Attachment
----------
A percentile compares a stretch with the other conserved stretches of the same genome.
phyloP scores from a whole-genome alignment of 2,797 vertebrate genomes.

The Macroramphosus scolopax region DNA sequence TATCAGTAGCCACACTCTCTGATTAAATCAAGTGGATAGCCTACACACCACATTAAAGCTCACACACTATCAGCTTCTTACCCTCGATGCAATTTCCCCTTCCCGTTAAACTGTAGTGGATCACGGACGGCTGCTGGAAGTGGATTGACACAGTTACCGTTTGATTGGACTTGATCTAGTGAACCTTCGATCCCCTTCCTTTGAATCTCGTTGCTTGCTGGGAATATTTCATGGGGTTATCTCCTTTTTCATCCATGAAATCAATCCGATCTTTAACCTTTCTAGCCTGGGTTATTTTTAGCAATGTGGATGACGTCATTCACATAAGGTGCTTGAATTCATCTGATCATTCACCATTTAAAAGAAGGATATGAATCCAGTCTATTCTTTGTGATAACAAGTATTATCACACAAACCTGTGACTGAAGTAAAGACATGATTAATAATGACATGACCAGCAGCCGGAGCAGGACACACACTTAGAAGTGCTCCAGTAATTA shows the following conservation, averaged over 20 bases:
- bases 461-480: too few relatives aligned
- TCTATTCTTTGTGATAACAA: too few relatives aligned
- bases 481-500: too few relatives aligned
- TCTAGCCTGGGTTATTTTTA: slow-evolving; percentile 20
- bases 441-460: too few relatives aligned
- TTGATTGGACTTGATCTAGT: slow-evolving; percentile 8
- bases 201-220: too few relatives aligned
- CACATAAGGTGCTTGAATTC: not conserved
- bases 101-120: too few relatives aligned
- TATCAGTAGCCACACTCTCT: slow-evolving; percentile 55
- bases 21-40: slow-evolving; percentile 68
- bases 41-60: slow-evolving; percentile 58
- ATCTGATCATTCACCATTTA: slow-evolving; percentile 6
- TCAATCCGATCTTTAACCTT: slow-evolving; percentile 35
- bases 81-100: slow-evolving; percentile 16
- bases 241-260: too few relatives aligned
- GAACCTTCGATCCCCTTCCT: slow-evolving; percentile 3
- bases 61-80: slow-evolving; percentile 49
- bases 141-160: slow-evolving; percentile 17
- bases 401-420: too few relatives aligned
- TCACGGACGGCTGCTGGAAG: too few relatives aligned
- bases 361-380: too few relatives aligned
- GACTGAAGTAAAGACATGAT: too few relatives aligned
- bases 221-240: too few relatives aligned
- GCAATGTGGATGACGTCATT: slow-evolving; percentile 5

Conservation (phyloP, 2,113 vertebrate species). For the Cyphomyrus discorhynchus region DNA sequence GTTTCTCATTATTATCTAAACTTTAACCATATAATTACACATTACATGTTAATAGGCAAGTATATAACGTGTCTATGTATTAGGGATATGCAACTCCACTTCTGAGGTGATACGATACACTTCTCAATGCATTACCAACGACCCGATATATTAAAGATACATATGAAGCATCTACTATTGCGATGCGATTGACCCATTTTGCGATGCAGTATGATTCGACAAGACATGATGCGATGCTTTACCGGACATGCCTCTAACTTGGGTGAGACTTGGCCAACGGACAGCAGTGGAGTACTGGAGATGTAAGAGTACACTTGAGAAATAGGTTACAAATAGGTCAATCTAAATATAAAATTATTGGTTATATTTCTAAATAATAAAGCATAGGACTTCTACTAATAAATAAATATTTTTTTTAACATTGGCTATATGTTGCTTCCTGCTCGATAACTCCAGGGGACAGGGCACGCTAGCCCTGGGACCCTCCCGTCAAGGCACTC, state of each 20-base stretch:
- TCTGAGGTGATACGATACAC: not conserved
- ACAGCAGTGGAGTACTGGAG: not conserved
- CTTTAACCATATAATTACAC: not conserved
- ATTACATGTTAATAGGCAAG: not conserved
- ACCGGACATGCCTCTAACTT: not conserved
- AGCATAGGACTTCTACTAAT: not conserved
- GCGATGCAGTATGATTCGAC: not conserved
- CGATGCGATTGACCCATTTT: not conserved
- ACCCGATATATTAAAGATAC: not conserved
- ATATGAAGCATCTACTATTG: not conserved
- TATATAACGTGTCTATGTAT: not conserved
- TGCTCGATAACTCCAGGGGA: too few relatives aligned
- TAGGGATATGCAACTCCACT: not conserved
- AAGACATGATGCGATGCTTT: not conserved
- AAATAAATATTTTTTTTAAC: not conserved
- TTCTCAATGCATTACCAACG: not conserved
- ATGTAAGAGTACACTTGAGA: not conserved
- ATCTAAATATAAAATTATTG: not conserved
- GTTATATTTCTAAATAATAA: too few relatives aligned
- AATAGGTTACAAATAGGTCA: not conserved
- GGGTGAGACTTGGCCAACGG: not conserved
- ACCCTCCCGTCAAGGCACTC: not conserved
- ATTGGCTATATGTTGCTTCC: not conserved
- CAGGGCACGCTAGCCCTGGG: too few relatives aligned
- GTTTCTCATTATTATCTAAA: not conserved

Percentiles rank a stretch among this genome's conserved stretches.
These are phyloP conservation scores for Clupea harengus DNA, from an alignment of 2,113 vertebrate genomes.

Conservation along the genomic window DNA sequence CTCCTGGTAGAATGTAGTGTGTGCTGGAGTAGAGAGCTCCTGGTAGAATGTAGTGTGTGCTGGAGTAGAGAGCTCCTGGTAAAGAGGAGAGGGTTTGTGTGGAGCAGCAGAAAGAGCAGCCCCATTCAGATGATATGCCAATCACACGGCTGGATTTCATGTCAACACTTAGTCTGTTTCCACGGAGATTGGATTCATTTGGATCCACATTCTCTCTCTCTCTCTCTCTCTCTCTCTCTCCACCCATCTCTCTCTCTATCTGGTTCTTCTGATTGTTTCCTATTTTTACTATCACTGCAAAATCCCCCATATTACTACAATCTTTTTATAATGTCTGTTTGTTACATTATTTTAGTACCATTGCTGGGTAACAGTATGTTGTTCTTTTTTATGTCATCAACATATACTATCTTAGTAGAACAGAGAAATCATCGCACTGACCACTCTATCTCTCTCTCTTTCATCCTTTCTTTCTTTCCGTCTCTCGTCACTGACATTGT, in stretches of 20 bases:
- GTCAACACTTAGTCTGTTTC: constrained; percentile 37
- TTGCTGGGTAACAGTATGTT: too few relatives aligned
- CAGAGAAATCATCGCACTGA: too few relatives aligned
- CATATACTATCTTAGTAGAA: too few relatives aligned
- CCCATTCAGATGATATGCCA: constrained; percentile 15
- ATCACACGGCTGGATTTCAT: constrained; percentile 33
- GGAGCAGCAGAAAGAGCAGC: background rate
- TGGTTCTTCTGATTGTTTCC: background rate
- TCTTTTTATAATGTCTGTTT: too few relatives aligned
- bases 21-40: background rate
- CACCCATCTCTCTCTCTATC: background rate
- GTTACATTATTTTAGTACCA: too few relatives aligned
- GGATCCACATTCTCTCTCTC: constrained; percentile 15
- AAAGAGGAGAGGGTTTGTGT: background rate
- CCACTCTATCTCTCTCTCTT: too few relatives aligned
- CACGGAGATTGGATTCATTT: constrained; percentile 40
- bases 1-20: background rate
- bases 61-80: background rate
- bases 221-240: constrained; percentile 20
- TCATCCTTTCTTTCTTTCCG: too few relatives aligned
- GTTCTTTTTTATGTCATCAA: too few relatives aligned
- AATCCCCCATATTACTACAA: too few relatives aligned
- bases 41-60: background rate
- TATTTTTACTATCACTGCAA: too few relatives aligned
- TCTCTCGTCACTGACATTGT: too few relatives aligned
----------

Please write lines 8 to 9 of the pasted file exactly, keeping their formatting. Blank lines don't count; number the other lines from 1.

- bases 441-460: too few relatives aligned
- TTGATTGGACTTGATCTAGT: slow-evolving; percentile 8